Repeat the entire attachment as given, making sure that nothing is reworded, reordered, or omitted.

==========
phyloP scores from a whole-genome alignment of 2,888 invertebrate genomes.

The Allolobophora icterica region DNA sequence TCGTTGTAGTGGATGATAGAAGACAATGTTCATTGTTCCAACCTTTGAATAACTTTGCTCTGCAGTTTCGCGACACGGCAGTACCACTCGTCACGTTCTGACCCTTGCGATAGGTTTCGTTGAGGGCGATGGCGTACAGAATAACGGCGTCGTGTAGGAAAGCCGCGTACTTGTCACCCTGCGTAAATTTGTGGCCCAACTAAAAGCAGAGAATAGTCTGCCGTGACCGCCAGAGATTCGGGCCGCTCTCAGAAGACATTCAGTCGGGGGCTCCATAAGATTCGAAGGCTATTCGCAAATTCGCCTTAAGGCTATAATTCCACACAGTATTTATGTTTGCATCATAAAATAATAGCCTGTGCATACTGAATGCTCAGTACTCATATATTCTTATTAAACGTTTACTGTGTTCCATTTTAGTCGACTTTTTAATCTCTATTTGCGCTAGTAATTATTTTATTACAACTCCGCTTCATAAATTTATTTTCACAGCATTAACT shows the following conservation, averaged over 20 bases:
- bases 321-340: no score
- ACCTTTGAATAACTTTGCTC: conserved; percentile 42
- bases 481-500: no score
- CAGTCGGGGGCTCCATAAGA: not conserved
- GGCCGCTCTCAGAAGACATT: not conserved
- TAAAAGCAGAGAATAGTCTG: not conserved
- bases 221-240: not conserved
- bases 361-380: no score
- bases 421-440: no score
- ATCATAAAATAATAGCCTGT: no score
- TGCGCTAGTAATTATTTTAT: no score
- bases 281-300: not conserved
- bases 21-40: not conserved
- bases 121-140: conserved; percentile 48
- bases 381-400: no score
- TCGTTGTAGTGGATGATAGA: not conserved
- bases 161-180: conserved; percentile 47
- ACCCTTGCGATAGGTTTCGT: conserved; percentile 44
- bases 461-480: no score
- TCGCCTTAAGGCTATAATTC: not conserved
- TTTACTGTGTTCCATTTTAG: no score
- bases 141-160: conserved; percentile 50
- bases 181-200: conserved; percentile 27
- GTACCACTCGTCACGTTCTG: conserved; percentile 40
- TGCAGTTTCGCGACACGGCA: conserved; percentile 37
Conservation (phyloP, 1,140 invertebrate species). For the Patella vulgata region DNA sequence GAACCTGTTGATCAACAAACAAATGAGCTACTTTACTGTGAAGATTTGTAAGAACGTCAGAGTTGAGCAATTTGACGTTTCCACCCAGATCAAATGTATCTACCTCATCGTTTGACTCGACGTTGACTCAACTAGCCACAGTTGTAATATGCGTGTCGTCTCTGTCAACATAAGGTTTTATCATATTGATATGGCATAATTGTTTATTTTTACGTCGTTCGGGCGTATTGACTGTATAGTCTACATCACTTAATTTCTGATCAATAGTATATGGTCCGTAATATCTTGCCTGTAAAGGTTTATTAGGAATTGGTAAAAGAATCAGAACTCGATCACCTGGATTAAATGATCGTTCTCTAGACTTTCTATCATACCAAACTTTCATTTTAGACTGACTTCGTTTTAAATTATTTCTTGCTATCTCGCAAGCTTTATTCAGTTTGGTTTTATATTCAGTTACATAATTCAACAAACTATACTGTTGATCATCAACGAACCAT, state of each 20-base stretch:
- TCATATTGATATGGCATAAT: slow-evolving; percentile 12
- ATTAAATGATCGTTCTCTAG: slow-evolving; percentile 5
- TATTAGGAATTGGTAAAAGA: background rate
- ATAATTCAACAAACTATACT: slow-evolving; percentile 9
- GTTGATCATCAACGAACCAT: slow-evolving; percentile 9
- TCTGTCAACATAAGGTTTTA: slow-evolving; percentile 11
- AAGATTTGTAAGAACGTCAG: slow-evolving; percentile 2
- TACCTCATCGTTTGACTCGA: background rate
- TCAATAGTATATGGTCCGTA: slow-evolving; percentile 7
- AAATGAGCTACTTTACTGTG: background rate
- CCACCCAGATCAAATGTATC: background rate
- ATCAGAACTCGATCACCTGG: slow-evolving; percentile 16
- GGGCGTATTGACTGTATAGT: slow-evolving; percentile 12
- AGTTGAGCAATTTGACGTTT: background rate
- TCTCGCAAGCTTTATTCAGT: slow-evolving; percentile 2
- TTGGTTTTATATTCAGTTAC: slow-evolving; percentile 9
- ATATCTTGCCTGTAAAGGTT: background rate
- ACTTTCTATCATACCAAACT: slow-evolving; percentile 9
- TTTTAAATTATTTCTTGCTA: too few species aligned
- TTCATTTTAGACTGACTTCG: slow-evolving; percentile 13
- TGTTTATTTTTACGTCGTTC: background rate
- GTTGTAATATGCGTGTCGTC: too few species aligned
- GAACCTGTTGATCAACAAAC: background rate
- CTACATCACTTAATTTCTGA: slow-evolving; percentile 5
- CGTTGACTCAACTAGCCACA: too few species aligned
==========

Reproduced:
phyloP scores from a whole-genome alignment of 2,888 invertebrate genomes.

The Allolobophora icterica region DNA sequence TCGTTGTAGTGGATGATAGAAGACAATGTTCATTGTTCCAACCTTTGAATAACTTTGCTCTGCAGTTTCGCGACACGGCAGTACCACTCGTCACGTTCTGACCCTTGCGATAGGTTTCGTTGAGGGCGATGGCGTACAGAATAACGGCGTCGTGTAGGAAAGCCGCGTACTTGTCACCCTGCGTAAATTTGTGGCCCAACTAAAAGCAGAGAATAGTCTGCCGTGACCGCCAGAGATTCGGGCCGCTCTCAGAAGACATTCAGTCGGGGGCTCCATAAGATTCGAAGGCTATTCGCAAATTCGCCTTAAGGCTATAATTCCACACAGTATTTATGTTTGCATCATAAAATAATAGCCTGTGCATACTGAATGCTCAGTACTCATATATTCTTATTAAACGTTTACTGTGTTCCATTTTAGTCGACTTTTTAATCTCTATTTGCGCTAGTAATTATTTTATTACAACTCCGCTTCATAAATTTATTTTCACAGCATTAACT shows the following conservation, averaged over 20 bases:
- bases 321-340: no score
- ACCTTTGAATAACTTTGCTC: conserved; percentile 42
- bases 481-500: no score
- CAGTCGGGGGCTCCATAAGA: not conserved
- GGCCGCTCTCAGAAGACATT: not conserved
- TAAAAGCAGAGAATAGTCTG: not conserved
- bases 221-240: not conserved
- bases 361-380: no score
- bases 421-440: no score
- ATCATAAAATAATAGCCTGT: no score
- TGCGCTAGTAATTATTTTAT: no score
- bases 281-300: not conserved
- bases 21-40: not conserved
- bases 121-140: conserved; percentile 48
- bases 381-400: no score
- TCGTTGTAGTGGATGATAGA: not conserved
- bases 161-180: conserved; percentile 47
- ACCCTTGCGATAGGTTTCGT: conserved; percentile 44
- bases 461-480: no score
- TCGCCTTAAGGCTATAATTC: not conserved
- TTTACTGTGTTCCATTTTAG: no score
- bases 141-160: conserved; percentile 50
- bases 181-200: conserved; percentile 27
- GTACCACTCGTCACGTTCTG: conserved; percentile 40
- TGCAGTTTCGCGACACGGCA: conserved; percentile 37
Conservation (phyloP, 1,140 invertebrate species). For the Patella vulgata region DNA sequence GAACCTGTTGATCAACAAACAAATGAGCTACTTTACTGTGAAGATTTGTAAGAACGTCAGAGTTGAGCAATTTGACGTTTCCACCCAGATCAAATGTATCTACCTCATCGTTTGACTCGACGTTGACTCAACTAGCCACAGTTGTAATATGCGTGTCGTCTCTGTCAACATAAGGTTTTATCATATTGATATGGCATAATTGTTTATTTTTACGTCGTTCGGGCGTATTGACTGTATAGTCTACATCACTTAATTTCTGATCAATAGTATATGGTCCGTAATATCTTGCCTGTAAAGGTTTATTAGGAATTGGTAAAAGAATCAGAACTCGATCACCTGGATTAAATGATCGTTCTCTAGACTTTCTATCATACCAAACTTTCATTTTAGACTGACTTCGTTTTAAATTATTTCTTGCTATCTCGCAAGCTTTATTCAGTTTGGTTTTATATTCAGTTACATAATTCAACAAACTATACTGTTGATCATCAACGAACCAT, state of each 20-base stretch:
- TCATATTGATATGGCATAAT: slow-evolving; percentile 12
- ATTAAATGATCGTTCTCTAG: slow-evolving; percentile 5
- TATTAGGAATTGGTAAAAGA: background rate
- ATAATTCAACAAACTATACT: slow-evolving; percentile 9
- GTTGATCATCAACGAACCAT: slow-evolving; percentile 9
- TCTGTCAACATAAGGTTTTA: slow-evolving; percentile 11
- AAGATTTGTAAGAACGTCAG: slow-evolving; percentile 2
- TACCTCATCGTTTGACTCGA: background rate
- TCAATAGTATATGGTCCGTA: slow-evolving; percentile 7
- AAATGAGCTACTTTACTGTG: background rate
- CCACCCAGATCAAATGTATC: background rate
- ATCAGAACTCGATCACCTGG: slow-evolving; percentile 16
- GGGCGTATTGACTGTATAGT: slow-evolving; percentile 12
- AGTTGAGCAATTTGACGTTT: background rate
- TCTCGCAAGCTTTATTCAGT: slow-evolving; percentile 2
- TTGGTTTTATATTCAGTTAC: slow-evolving; percentile 9
- ATATCTTGCCTGTAAAGGTT: background rate
- ACTTTCTATCATACCAAACT: slow-evolving; percentile 9
- TTTTAAATTATTTCTTGCTA: too few species aligned
- TTCATTTTAGACTGACTTCG: slow-evolving; percentile 13
- TGTTTATTTTTACGTCGTTC: background rate
- GTTGTAATATGCGTGTCGTC: too few species aligned
- GAACCTGTTGATCAACAAAC: background rate
- CTACATCACTTAATTTCTGA: slow-evolving; percentile 5
- CGTTGACTCAACTAGCCACA: too few species aligned